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Max Bill (22 Dec. 1908 – 9 Dec. 1994); Swiss architect, artist, painter, typeface designer, industrial designer and graphic designer.
Born in Winterthur. After an apprenticeship as a silversmith 1924-27, Bill took up studies at the Bauhaus in Dessau under many teachers including Kandinsky, Klee and Oskar Schlemmer from 1927-29, after which he moved to Zurich.
After working on graphic designs for the few modern buildings being constructed, he built his first work, his own house and studio (1932–3) in Zurich-Höngg. From 1937 onwards he was a prime mover behind the Allianz group of Swiss artists.
Bill is widely considered the single most decisive influence on Swiss graphic design beginning in the 1950s with his theoretical writing and progressive work. His connection to the days of the Modern Movement gave him special authority. As an industrial designer, his work is characterized by a clarity of design and precise proportions. Examples are the elegant clocks and watches designed for Junghans, a long-term client. Among Bill's most notable product designs is the "Ulmer Hocker" (1954), a stool that can also be used as a shelf element, a speaker's desk, a tablet or a side table....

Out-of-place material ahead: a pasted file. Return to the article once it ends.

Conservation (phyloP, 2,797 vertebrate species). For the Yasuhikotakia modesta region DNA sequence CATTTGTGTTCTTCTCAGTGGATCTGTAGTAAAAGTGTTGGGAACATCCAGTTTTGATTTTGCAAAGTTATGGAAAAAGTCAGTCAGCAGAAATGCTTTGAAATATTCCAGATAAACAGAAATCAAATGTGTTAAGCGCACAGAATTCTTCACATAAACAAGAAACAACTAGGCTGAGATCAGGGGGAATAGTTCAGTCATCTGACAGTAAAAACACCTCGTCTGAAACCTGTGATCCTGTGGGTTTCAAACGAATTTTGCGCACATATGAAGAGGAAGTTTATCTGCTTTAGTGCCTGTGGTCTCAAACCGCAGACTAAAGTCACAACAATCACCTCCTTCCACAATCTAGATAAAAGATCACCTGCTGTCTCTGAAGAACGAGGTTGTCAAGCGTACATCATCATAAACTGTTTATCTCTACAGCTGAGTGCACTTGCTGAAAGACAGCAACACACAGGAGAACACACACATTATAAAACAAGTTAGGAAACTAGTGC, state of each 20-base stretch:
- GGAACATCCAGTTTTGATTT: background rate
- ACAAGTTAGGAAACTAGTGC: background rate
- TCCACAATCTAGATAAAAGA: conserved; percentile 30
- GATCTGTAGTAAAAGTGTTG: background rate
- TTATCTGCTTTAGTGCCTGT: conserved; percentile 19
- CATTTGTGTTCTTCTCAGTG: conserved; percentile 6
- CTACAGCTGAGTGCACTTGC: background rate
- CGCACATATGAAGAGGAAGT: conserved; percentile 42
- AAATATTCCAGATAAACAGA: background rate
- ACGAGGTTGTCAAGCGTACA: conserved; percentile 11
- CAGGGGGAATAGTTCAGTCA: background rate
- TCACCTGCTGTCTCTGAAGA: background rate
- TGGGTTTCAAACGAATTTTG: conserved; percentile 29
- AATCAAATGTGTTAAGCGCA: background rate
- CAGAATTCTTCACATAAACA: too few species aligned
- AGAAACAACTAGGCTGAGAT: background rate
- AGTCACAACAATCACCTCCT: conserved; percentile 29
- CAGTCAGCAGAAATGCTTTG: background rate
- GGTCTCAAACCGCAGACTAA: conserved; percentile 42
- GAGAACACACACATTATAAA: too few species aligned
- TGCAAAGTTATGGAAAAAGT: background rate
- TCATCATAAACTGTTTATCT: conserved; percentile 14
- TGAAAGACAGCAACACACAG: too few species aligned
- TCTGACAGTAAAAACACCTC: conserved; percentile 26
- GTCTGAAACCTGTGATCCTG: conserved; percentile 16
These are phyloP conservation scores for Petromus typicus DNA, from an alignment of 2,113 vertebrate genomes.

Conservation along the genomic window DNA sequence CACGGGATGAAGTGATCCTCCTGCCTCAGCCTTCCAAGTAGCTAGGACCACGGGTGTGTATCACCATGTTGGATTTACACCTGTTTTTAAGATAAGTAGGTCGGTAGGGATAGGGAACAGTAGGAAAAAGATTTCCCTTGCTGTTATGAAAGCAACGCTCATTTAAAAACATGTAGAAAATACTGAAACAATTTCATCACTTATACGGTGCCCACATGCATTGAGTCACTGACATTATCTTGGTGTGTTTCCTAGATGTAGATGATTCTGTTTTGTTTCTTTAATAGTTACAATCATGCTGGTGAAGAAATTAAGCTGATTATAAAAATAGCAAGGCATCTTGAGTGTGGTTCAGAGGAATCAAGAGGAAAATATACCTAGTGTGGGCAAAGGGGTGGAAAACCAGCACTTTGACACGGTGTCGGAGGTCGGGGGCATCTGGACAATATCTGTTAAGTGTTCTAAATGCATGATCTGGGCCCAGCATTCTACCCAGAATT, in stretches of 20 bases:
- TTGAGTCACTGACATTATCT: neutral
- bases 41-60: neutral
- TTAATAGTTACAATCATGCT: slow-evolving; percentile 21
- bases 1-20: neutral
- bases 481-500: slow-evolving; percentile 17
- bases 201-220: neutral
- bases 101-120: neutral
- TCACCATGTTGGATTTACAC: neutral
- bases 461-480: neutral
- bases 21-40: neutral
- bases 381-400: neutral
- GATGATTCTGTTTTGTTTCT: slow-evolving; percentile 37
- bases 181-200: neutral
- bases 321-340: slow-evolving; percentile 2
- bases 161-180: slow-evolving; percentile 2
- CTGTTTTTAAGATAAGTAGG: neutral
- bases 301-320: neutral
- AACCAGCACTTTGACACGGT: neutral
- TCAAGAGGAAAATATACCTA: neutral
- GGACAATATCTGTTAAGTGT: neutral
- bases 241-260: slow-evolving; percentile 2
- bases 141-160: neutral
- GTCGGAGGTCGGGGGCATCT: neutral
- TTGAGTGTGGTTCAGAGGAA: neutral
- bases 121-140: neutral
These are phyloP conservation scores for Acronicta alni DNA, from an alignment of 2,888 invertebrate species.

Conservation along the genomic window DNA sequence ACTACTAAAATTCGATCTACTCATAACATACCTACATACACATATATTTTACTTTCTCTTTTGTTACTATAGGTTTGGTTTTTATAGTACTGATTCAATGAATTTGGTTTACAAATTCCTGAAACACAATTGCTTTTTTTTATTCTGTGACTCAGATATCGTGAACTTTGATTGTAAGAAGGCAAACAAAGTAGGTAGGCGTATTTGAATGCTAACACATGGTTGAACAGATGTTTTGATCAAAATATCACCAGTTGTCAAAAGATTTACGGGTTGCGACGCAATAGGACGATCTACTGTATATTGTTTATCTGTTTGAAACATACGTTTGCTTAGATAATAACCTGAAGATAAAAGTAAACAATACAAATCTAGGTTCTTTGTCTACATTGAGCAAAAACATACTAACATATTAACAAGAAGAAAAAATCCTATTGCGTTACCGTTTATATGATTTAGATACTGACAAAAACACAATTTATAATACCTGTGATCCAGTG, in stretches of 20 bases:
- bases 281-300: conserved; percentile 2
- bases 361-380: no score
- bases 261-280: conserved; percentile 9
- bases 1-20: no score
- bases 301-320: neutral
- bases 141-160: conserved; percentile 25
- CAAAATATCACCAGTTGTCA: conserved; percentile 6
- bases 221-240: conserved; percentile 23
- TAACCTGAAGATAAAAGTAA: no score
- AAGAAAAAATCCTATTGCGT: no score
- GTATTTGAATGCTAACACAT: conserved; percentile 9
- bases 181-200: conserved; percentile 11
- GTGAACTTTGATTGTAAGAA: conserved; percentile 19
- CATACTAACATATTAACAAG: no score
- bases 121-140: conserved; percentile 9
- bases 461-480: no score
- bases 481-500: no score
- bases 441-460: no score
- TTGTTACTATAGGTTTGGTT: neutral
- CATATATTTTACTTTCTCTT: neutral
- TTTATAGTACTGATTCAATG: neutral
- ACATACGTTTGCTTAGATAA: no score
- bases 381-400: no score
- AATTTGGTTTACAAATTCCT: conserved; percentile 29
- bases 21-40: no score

As a designer and artist, Bill sought to create forms which visually represent the New Physics of the early 20th century.
...Bill is credited with having been "the spark that lighted the fuse of Brazil's artistic revolution" and the country's "movement toward concrete art" with his 1951 retrospective at the São Paulo Museum of Modern Art. He strongly influenced Brazilian artists like Franz Weissmann.
He died en route to a hospital after collapsing from a heart attack at Berlin Tegel Airport.
...In 1996, Jakob Bill, Max's son, founded the Swiss Max Bill Foundation and implemented the idea of his father. The foundation's purpose is to collect and preserve works in possession of the Bill family, as well as the promotion of scientific research.